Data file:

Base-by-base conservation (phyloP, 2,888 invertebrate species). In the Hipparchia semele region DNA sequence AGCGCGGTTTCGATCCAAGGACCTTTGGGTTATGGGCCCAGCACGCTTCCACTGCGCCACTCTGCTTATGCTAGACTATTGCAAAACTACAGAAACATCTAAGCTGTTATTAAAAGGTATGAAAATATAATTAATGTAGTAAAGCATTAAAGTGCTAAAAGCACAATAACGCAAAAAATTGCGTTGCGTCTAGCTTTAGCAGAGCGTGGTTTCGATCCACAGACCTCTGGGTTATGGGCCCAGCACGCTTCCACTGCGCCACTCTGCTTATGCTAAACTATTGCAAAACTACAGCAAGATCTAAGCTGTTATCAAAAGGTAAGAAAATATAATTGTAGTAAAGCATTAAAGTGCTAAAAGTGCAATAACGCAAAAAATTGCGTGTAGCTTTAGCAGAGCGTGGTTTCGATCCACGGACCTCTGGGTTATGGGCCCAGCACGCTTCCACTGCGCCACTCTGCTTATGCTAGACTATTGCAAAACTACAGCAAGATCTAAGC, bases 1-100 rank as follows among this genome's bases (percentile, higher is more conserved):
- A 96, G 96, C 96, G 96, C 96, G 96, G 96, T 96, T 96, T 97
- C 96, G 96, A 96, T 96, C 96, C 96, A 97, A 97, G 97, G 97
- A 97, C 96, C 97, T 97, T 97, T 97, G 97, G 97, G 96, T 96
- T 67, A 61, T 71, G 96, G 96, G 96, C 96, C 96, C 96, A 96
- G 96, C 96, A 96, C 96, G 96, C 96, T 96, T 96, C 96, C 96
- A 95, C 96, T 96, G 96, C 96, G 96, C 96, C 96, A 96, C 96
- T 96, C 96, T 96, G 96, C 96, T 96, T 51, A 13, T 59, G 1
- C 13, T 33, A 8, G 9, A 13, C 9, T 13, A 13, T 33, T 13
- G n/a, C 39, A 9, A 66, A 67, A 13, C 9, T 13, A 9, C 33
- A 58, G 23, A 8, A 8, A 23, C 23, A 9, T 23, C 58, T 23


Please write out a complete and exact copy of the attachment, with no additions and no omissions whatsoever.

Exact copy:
Base-by-base conservation (phyloP, 2,888 invertebrate species). In the Hipparchia semele region DNA sequence AGCGCGGTTTCGATCCAAGGACCTTTGGGTTATGGGCCCAGCACGCTTCCACTGCGCCACTCTGCTTATGCTAGACTATTGCAAAACTACAGAAACATCTAAGCTGTTATTAAAAGGTATGAAAATATAATTAATGTAGTAAAGCATTAAAGTGCTAAAAGCACAATAACGCAAAAAATTGCGTTGCGTCTAGCTTTAGCAGAGCGTGGTTTCGATCCACAGACCTCTGGGTTATGGGCCCAGCACGCTTCCACTGCGCCACTCTGCTTATGCTAAACTATTGCAAAACTACAGCAAGATCTAAGCTGTTATCAAAAGGTAAGAAAATATAATTGTAGTAAAGCATTAAAGTGCTAAAAGTGCAATAACGCAAAAAATTGCGTGTAGCTTTAGCAGAGCGTGGTTTCGATCCACGGACCTCTGGGTTATGGGCCCAGCACGCTTCCACTGCGCCACTCTGCTTATGCTAGACTATTGCAAAACTACAGCAAGATCTAAGC, bases 1-100 rank as follows among this genome's bases (percentile, higher is more conserved):
- A 96, G 96, C 96, G 96, C 96, G 96, G 96, T 96, T 96, T 97
- C 96, G 96, A 96, T 96, C 96, C 96, A 97, A 97, G 97, G 97
- A 97, C 96, C 97, T 97, T 97, T 97, G 97, G 97, G 96, T 96
- T 67, A 61, T 71, G 96, G 96, G 96, C 96, C 96, C 96, A 96
- G 96, C 96, A 96, C 96, G 96, C 96, T 96, T 96, C 96, C 96
- A 95, C 96, T 96, G 96, C 96, G 96, C 96, C 96, A 96, C 96
- T 96, C 96, T 96, G 96, C 96, T 96, T 51, A 13, T 59, G 1
- C 13, T 33, A 8, G 9, A 13, C 9, T 13, A 13, T 33, T 13
- G n/a, C 39, A 9, A 66, A 67, A 13, C 9, T 13, A 9, C 33
- A 58, G 23, A 8, A 8, A 23, C 23, A 9, T 23, C 58, T 23